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Short-term visual and biomechanical outcomes and efficacy of refractive surgery using sub-bowman keratomileusis (SBK) versus femtosecond laser flaps using 5th generation iFS femtosecond lasers

Poster Details

First Author: A.Gupta INDIA

Co Author(s):    S. Gupta   J. Ram           

Abstract Details


Comparison of refractive outcomes as well as corneal biomechanical changes in eyes undergoing LASIK surgery using 5th generation 150 KHz iFS Femtosecond (Abbot Medical Optics IntraLase FS; IntraLase corp, Irvine, California, USA) laser versus mechanical Sub-bowman Keratomileusis (SBK) using Moria SBK microkeratome (Moria, Antony, France).


Advanced Eye Centre, Post Graduate Institute Of Medical Education And Research, Chandigarh, India


This non-randomized prospective clinical study included 100 eyes of 50 patients having myopia and myopic astigmatism. These eyes were divided into two groups. Group I (SBK) included 50 eyes of 25 patients undergoing LASIK surgery with mechanical Moria SBK microkeratome (Moria, Antony, France). Group II (iFS) included 50 eyes of 25 patients undergoing LASIK surgery with 150 KHz iFS femtosecond laser. All eyes were subjected to detailed preoperative ophthalmological assessment including evaluation of uncorrected visual acuity (UCVA), best corrected visual acuity (BCVA), mean refractive spherical equivalent (MRSE), corneal topography using the Occulus Pentacam, corneal biomechanics using the ORA (Ocular Response Analyzer, Reichert Ophthalmic Instruments, Inc., Buffalo, NY, USA) and corneal aberrations using the WASCA (Carl Zeiss, Jena, Germany). Statistical differences were examined for preoperative to postoperative changes in UCVA (logMar), BCVA (logMar), MRSE (Mean Refractive Spherical Equivalent), corneal biomechanical values including corneal hysteresis (CH), corneal resistance factor (CRF), corneal topography and corneal aberrations at each follow up visit scheduled at 1 week, 1 month and 3 months, postoperatively.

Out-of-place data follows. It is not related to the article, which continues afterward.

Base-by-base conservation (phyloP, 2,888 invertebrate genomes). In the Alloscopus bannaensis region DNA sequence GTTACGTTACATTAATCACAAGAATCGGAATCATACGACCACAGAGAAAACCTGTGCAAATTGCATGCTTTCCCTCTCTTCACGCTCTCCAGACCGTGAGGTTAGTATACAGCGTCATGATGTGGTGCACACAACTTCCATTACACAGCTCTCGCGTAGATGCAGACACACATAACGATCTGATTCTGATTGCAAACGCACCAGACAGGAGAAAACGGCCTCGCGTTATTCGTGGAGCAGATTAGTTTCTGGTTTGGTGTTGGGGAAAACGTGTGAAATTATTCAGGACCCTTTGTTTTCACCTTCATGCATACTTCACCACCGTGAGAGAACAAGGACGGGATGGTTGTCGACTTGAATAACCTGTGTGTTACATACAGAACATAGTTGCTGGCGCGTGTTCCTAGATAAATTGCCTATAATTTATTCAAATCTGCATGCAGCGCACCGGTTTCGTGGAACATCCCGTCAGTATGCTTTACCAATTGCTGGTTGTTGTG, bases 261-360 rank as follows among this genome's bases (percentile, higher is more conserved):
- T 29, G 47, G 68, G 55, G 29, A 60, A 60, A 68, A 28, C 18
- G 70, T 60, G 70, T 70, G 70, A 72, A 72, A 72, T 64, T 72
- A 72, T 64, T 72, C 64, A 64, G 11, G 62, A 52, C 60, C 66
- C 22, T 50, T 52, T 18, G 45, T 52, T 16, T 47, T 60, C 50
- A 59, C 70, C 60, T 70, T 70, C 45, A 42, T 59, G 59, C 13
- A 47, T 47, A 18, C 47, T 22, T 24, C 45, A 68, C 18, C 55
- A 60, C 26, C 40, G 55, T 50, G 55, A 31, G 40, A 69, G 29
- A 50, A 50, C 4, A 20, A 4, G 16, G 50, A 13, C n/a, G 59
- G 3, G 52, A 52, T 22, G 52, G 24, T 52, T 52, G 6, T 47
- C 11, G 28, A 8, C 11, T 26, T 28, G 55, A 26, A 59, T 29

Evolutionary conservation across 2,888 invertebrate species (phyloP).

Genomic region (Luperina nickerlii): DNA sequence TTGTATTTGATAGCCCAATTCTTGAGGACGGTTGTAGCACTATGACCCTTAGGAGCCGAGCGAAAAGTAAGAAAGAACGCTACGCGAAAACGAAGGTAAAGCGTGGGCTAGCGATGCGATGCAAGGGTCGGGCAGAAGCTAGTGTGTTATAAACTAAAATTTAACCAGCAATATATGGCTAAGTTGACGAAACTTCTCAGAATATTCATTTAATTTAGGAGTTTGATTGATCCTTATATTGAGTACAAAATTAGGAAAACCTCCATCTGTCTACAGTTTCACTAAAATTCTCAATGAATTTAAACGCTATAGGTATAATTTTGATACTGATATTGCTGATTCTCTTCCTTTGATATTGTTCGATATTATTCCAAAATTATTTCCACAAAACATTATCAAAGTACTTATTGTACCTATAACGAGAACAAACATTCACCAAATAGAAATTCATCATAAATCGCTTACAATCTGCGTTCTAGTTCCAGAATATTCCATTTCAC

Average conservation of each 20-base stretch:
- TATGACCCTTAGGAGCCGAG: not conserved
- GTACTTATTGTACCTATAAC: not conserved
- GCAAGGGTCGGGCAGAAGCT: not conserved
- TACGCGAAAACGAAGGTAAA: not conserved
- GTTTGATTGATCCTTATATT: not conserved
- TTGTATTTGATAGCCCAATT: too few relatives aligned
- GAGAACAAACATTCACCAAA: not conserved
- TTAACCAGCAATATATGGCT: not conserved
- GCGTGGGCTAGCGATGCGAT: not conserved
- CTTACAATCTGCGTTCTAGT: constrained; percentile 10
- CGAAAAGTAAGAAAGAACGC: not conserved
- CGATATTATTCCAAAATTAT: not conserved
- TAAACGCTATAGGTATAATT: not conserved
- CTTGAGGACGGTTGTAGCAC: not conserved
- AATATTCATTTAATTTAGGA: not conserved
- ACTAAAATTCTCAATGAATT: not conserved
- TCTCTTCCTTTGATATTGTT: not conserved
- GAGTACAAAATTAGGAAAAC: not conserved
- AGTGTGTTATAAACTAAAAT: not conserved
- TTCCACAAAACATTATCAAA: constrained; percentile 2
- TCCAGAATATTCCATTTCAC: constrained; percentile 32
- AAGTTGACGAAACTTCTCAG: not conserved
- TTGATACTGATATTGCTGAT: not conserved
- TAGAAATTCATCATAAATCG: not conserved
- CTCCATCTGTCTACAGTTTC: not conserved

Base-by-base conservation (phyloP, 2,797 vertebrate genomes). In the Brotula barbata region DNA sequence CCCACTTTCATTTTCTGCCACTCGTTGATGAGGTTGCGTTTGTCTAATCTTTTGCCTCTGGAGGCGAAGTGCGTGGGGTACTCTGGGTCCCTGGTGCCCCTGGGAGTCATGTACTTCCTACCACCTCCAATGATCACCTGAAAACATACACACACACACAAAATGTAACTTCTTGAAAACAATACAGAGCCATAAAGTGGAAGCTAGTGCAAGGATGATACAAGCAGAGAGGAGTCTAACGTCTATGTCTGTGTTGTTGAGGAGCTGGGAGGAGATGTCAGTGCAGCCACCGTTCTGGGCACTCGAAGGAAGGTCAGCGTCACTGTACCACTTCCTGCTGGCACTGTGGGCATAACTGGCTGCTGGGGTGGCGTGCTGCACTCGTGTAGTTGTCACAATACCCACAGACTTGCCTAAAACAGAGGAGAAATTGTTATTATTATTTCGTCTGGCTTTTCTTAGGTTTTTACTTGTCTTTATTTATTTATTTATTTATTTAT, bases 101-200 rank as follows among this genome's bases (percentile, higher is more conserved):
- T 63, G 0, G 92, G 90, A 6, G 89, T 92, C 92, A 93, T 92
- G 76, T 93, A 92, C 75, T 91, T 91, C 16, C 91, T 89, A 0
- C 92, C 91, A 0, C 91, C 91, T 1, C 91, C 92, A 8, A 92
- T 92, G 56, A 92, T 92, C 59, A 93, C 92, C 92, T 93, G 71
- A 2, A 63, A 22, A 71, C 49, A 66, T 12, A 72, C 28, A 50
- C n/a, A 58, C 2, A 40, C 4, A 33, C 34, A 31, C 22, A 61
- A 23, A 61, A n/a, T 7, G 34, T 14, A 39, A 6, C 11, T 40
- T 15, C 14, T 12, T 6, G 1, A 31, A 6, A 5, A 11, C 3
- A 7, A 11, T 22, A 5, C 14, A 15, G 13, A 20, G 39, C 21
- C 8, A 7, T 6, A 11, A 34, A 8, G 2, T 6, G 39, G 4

UCVA (logMar) improved from +1.4 ± 0.34 to +0.1 ± 0.23 in group I and from +1.3 ± 0.44 to +0.1 ± 0.11 in group II, respectively at the last follow up. The mean refractive spherical equivalent (MRSE) was reduced from -2.95 ± 0.65 D to 0.188 ± 0.45 D in SBK group and from -4.04 ± 0.64 to 0.167 ± 0.57 D in iFSgroup at 3 months follow-up. Mean changes in UCVA as well as MRSE values were comparable in both the groups at all the visits. CH decreased from preoperative value of 10.31 ± 1.56 to 8.3 ± 1.53 and CRF decreased from 10.61 ± 2.59 to 7.6 ± 2.33 at the last follow up of 3 months in SBK group. In iFS group, CH decreased from 9.24 ± 3.24 to 7.5 ± 1.2 at 3 months follow up and CRF decreased from 9.35 ± 1.66 to 6.69 ± 1.02 at 3 months follow up. However, mean change in the values of CH and CRF at each follow up visits were comparable in both the groups. Similarly, no significant change in other parameters like higher order aberrations was observed postoperatively in the two groups.


This is the first prospective clinical study comparing 5th generation iFS femtosecond laser with mechanical microkeratome in LASIK surgery. It has been earlier postulated that better, stronger and thinner flaps created with iFS cause less significant changes in corneal biomechanical properties and superior visual outcome. Thus, femtosecond lasers give more predictable postoperative outcome as far as corneal biomechanics are concerned. However, in our study both the groups were comparable in terms of both the refractive outcomes and changes in corneal biomechanical properties. The two clinical groups were comparable in all clinical outcomes including uncorrected visual acuity, best corrected visual acuity, manifest refraction, wavefront aberrometry. Thus, although 5th generation 150 KHz iFS femtosecond laser has been advocated as a method of creating superior quality flaps, we found that Sub-bowman Keratomileusis is equally efficacious as the 5th generation femtosecond laser. FINANCIAL DISCLOSURE?: No

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